Drug Interactions (see also the Guidelines for the Use of Antiretroviral Agents in HIV-1-Infected Adults and Adolescents and http://www.hiv-druginteractions.org/)

Absorption
Absorption of maraviroc is slightly reduced with ingestion of a high-fat meal. There were no food restrictions in the adult trials (using the tablet formulation) or in the pediatric trial (using both tablet and oral solution formulations) that demonstrated the efficacy/antiviral activity and safety of maraviroc. Therefore, maraviroc can be given with or without food.

Metabolism
Maraviroc is a cytochrome P (CYP)3A and p-glycoprotein (Pgp) substrate and requires dosage adjustments when administered with CYP- or Pgp-modulating medications.

Before administration, a patient’s medication profile should be carefully reviewed for potential drug interactions with maraviroc; recommended maraviroc dosages are based on concomitant medications and their anticipated effect on maraviroc metabolism.

Major Toxicities

  • More common: Cough, fever, upper respiratory tract infections, rash, musculoskeletal symptoms, abdominal pain, and dizziness.
  • Less common (more severe): Hepatotoxicity that may be preceded by evidence of a systemic allergic reaction (such as pruritic rash, eosinophilia or elevated immunoglobulin) has been reported. Serious adverse events (AEs) occurred in fewer than 2% of maraviroc-treated adult patients and included cardiovascular abnormalities (e.g., angina, heart failure, myocardial infarction), hepatic cirrhosis or failure, cholestatic jaundice, viral meningitis, pneumonia, myositis, osteonecrosis, and rhabdomyolysis.

Resistance

HIV tropism assay should be performed before use. The International AIDS Society-USA (IAS-USA) maintains a list of updated resistance mutations (see http://iasusa.org/sites/default/files/tam/october_november_2015.pdf#page=10). Clinical failure may also represent the outgrowth of CXCR4-using (naturally resistant) HIV variants.

Pediatric Use

Approval
Maraviroc is approved by the Food and Drug Administration in children aged ≥2 years and weighing ≥10 kg who have CCR5-tropic HIV-1.1

Pharmacokinetics and Efficacy
The pharmacokinetics, safety, and efficacy of maraviroc have been examined in a dose-finding and efficacy study involving treatment experienced children aged 2 to 17 years weighing at least 10 kg and having HIV-1 plasma RNA >1000 copies/mL. In this trial, maraviroc dose was based upon body surface area and the composition of the optimized background therapy: most (90/103; 87%) received maraviroc in combination with potent CYP3A inhibitors, and only 3 participants received maraviroc with CYP3A inducers. The key pharmacologic target (geometric mean Caverage of >100 ng/mL) was achieved with both the tablet and oral solution formulations of maraviroc. From a mean baseline plasma HIV-1 RNA of 4.4 log10 copies/mL, a decrease of >1 log10 occurred in all 4 age-based cohorts. Overall, 48% of participants achieved a decrease to <48 copies/mL at Study Week 48 and 65% of subjects achieved plasma HIV-1 RNA <400 copies/mL. The most common maraviroc-related AEs through 48 weeks were diarrhea (16.5%), vomiting (16.5%), and upper respiratory infections (13.6%).2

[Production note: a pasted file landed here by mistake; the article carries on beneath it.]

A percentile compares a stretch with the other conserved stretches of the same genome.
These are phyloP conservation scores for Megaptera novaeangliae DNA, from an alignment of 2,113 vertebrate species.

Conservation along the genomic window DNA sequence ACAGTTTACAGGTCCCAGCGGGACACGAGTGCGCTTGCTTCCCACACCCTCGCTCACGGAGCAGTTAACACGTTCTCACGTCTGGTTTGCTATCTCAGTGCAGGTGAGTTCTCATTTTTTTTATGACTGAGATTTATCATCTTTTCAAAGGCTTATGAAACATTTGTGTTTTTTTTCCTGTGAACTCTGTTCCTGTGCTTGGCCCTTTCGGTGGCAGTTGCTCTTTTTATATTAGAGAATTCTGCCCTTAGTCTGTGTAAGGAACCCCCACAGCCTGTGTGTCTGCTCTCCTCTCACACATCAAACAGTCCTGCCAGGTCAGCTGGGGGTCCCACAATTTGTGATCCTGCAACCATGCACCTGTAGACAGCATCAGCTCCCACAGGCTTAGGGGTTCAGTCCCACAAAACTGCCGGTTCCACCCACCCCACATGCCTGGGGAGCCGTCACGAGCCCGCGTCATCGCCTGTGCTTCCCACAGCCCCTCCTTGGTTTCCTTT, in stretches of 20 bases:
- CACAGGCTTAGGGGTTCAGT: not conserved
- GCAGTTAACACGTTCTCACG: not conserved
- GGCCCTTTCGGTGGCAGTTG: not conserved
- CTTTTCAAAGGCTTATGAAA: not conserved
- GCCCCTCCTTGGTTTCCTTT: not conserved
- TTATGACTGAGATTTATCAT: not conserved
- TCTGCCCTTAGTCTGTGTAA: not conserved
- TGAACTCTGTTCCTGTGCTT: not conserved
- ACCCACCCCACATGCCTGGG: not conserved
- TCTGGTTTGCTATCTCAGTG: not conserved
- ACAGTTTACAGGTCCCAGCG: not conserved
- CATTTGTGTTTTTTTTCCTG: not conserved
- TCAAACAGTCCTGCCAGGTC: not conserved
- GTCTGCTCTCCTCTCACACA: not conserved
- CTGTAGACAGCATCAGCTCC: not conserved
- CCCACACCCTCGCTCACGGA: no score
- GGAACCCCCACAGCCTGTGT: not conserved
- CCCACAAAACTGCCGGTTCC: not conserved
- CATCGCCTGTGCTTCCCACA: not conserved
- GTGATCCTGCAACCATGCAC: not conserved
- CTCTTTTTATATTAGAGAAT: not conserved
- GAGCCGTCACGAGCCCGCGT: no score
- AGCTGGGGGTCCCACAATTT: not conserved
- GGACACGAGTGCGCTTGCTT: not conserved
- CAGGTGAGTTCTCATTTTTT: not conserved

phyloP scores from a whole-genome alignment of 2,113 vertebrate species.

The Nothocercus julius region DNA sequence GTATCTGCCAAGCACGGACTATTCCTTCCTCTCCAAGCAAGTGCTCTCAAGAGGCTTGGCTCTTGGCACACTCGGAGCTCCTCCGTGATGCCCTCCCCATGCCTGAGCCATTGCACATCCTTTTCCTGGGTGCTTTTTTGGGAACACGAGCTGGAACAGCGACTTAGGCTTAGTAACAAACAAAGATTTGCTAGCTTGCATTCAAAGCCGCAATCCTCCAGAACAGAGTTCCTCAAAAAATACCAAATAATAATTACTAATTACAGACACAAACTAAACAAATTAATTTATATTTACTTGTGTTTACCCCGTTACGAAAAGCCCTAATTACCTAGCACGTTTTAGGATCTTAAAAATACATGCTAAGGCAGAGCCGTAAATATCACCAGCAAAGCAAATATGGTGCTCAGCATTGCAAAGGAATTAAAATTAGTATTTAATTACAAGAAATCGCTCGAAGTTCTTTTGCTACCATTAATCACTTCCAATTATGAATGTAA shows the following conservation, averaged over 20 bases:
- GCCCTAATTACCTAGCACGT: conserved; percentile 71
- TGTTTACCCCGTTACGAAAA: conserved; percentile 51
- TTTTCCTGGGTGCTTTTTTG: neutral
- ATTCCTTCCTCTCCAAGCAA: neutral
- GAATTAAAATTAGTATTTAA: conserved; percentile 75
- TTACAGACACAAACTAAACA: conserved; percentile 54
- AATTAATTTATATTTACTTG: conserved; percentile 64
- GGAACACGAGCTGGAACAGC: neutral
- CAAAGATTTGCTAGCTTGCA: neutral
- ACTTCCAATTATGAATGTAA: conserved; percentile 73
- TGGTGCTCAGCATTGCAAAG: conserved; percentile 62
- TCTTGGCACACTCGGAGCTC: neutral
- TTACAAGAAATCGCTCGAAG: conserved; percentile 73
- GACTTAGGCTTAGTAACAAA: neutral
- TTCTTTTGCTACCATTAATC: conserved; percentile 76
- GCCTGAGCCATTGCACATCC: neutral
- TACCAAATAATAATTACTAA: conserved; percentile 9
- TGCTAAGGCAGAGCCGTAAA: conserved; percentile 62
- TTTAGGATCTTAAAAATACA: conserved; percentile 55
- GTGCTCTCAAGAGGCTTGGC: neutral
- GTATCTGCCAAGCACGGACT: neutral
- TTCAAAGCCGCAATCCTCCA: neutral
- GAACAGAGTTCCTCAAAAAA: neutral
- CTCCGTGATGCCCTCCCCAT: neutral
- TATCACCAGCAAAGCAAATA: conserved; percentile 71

References

  1. Maravirioc (Selezentry) [package insert]. Food and Drug Administration. 2016. Available at https://www.accessdata.fda.gov/drugsatfda_docs/label/2016/208984_022128s017lbl.pdf.
  2. Giaquinto C, Mawela MP, Chokephaibulkit C, et al. Pharmacokinetics, safety and efficacy of maraviroc in pediatric patients with R5 HIV. Presented at: Conference on Retroviruses and Opportunistic Infections. 2016.Boston, MA.